Audubon's Bird of Washington

Few of John James Audubon‘s drawings in Birds of America raise eyebrows faster than the Bird of Washington. In February of 1814, Audubon is traveling with a hunting party down the Ohio River and up the Mississippi. The temperatures are low, but the numbers of birds are high. Among them is the “Great Eagle!” Audubon remarks, “never shall I forget the delight which it gave me.”

Audubon has to wait another two years before he encounters another Great eagle. It is near the mouth of Kentucky’s Green River where Audubon is able to watch a female feed her young. When Audubon and his fellow hunters begin to move closer to the nest for a shot at the bird, they are detected. The Great eagle takes flight from her nest and puts out warning calls to her mate. Audubon returns the next day for another try only to discover that the Great eagle has re-located her young and vacated the nest.

It is a few years more before Audubon gets another glimpse of the Great eagle. He is walking to his friend Adam Rankin’s farm in Henderson. “I prepared my double-barrelled piece, which I constantly carry, and went slowly and cautiously towards him. Quite fearlessly he awaited my approach, looking upon me with undaunted eye. I fired and he fell.” This is the bird that Audubon uses for his drawing in his Birds of America.

Audubon hesitates then decides to rename the bird after President George Washington. Calling the bird the Bird of Washington (Haliaetus washingtoni) is “preposterous and unfit; but as it is indisputable the noblest bird of its genus that has yet been discovered in the United States, I trust I shall be allowed to honour it with the name of one yet nobler, who was the saviour of this country, and whose name will ever be dear to it.”

The Bird of Washington no longer appears near the Green River or along the Upper Mississippi or anywhere else. Only a very few others ever report seeing the bird, and all of the specimens of the bird that were collected have been either lost or destroyed. Many bird experts doubt the bird ever existed and regard Audubon’s Bird of Washington as an immature Bald eagle. But Audubon goes to great lengths to distinguish the Bird of Washington from the Bald eagle. Audubon even dedicates an entire Plate (Number 126 in the double elephant folio) to an immature Bald eagle.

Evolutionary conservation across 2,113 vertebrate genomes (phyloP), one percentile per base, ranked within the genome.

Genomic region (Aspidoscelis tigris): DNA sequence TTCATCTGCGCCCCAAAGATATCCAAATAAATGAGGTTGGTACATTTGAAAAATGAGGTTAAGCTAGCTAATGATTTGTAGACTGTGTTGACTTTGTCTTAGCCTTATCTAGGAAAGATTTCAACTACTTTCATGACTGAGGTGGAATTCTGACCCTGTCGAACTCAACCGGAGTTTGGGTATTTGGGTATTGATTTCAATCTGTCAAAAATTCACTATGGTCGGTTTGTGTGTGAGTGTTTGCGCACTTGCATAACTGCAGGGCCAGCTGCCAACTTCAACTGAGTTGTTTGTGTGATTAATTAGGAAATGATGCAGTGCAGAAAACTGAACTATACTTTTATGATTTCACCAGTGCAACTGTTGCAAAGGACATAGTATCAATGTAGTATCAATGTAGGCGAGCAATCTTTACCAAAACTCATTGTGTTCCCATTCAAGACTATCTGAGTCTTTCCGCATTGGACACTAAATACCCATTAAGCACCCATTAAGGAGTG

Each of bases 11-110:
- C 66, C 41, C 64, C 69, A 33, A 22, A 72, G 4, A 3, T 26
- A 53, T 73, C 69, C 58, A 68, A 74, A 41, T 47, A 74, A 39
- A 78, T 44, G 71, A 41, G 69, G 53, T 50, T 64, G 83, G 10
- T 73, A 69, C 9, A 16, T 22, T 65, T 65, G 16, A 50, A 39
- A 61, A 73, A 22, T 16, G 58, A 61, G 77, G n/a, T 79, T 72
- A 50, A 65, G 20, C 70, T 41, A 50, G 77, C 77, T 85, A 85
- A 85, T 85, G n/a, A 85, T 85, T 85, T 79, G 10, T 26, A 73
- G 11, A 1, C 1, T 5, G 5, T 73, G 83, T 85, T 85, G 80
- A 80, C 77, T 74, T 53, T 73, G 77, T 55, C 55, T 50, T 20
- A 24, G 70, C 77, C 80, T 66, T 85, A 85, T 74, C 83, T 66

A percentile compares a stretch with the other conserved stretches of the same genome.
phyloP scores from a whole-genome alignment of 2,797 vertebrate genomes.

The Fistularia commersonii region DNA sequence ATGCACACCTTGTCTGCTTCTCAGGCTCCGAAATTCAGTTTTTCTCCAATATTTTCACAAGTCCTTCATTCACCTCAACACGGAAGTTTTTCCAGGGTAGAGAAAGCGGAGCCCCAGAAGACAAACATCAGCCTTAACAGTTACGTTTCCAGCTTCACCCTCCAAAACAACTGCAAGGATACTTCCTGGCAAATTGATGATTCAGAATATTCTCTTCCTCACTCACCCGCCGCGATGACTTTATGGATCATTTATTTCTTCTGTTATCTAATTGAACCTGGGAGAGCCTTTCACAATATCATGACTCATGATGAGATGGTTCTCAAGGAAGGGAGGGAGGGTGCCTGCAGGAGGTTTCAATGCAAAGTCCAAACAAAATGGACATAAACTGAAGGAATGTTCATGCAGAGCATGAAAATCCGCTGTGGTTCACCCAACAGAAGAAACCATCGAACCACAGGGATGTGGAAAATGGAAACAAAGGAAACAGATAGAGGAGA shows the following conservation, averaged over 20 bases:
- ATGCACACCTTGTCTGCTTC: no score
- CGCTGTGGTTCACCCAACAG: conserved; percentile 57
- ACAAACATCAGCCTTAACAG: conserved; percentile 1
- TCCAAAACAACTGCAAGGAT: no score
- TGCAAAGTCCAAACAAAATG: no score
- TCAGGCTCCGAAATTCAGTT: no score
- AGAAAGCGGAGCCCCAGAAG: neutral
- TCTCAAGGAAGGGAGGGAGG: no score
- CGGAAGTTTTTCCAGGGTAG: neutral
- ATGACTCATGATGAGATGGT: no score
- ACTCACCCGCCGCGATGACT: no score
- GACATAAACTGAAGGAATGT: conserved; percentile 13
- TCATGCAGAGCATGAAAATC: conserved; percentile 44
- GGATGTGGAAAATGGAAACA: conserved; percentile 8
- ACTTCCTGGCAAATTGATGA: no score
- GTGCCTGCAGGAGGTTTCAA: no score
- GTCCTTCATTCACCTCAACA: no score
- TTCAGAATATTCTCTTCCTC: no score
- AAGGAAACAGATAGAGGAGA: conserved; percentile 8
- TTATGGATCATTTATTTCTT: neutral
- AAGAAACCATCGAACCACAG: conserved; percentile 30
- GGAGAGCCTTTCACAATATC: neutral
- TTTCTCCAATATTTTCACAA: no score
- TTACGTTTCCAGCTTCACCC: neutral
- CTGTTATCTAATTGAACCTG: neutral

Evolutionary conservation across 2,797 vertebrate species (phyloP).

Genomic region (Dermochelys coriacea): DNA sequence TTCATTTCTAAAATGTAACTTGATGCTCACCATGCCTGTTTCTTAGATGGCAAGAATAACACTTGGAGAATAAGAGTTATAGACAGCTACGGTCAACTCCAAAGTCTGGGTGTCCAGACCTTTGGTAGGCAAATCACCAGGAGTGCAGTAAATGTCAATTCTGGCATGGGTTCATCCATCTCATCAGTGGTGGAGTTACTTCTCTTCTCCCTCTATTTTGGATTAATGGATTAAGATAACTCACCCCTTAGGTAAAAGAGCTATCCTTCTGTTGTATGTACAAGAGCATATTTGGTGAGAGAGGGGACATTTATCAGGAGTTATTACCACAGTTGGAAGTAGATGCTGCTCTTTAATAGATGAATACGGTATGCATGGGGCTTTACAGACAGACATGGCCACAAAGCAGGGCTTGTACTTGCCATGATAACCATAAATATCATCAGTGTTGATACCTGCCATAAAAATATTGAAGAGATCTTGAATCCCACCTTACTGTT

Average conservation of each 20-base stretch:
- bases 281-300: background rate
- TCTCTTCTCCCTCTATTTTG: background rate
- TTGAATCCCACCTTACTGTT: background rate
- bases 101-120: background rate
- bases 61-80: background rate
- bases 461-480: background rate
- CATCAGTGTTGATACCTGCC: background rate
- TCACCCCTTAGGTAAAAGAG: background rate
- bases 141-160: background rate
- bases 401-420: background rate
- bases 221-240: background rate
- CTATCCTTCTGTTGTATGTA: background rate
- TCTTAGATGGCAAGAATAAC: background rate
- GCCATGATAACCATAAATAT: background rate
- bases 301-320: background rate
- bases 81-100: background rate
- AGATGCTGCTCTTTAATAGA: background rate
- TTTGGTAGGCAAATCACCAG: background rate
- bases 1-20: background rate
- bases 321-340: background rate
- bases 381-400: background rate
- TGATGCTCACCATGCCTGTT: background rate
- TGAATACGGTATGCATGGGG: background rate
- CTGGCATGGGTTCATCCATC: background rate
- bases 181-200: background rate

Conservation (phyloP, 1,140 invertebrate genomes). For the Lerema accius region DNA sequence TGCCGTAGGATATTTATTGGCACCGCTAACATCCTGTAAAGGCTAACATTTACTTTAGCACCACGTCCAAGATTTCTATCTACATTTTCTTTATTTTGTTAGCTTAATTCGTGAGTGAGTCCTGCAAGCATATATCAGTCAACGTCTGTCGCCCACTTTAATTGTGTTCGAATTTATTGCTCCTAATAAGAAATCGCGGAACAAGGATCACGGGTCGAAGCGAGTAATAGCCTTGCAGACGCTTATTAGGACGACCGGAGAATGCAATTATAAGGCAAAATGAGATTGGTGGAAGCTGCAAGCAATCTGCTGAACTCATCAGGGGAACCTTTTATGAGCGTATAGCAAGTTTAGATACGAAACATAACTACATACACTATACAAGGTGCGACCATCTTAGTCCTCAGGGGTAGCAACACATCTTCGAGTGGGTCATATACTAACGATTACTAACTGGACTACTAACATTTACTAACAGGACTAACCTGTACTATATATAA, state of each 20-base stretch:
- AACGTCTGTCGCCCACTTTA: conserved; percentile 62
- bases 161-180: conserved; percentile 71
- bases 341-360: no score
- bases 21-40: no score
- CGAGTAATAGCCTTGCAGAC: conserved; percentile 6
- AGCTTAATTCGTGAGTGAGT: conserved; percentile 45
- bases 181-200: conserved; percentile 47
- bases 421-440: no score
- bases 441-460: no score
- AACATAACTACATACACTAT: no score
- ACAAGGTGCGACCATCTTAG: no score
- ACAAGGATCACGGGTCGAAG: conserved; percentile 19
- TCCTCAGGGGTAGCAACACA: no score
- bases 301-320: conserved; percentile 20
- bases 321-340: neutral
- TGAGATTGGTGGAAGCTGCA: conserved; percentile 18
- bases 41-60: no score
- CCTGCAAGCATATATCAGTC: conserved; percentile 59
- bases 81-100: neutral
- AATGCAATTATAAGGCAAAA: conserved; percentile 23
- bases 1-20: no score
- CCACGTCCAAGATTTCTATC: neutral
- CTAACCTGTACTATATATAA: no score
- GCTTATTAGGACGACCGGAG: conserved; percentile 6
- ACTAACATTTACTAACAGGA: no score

The most obvious difference is the size of the two birds. The wingspan of the Bird of Washington is 10 feet 2 inches compared to the Bald eagle’s 7 feet. Also of significant note is Audubon finding the bird’s nest and seeing the female parent. If the bird had been a Bald eagle, she would have had the unmistakable white head. If Bigfoot had a counterpart in the sky, it would be the Bird of Washington.

The Republican Swallow

Audubon's Cliff swallow

In the spring of 1815, Audubon is the first to document a species that does still exist. It is during a cold front when Audubon is rambling along the banks of the Ohio River. He comes across a number of birds on the ground that have perished from the unseasonal conditions. Others he sees flying in and out of small cups of mud that are close to each other on a cliff along the river. “I drew up a description at the time, naming the species Hirundo republicans, the Republican Swallow, in allusion to the mode in which the individuals belonging to it associate, for the purpose of forming their nests and rearing their young.”

It is not until Audubon is living in Cincinnati in 1819 that he notes seeing the Republican swallow in large numbers on the other side of the Ohio River. And later while living in New Orleans, Audubon observes them in the fall and winter coming together in even larger groups: “About sunset they began to flock together, calling to each other for that purpose, and in a short time presented the appearance of clouds moving towards the lakes, or the mouth of the Mississippi, as the weather and wind suited.” The Republican swallow is now called the Cliff swallow (Petrochelidon pyrrhonota).

While the numbers of Cliff swallows appear stable, especially in the western part of the United States, they are down considerably from the places where Audubon notes them. Henderson is located in Kentucky’s Henderson County. The county in Kentucky that is across the river from Cincinnati is Kenton. The most Cliff swallows that have been reported on Cornell University’s e-Bird for Henderson and Kenton County are 300 and 10, respectively. The highest count of Cliff swallows on e-Bird for the parish (Orleans) in which New Orleans is located is down from Audubon’s clouds to 125.

Audubon Fools Rafinesque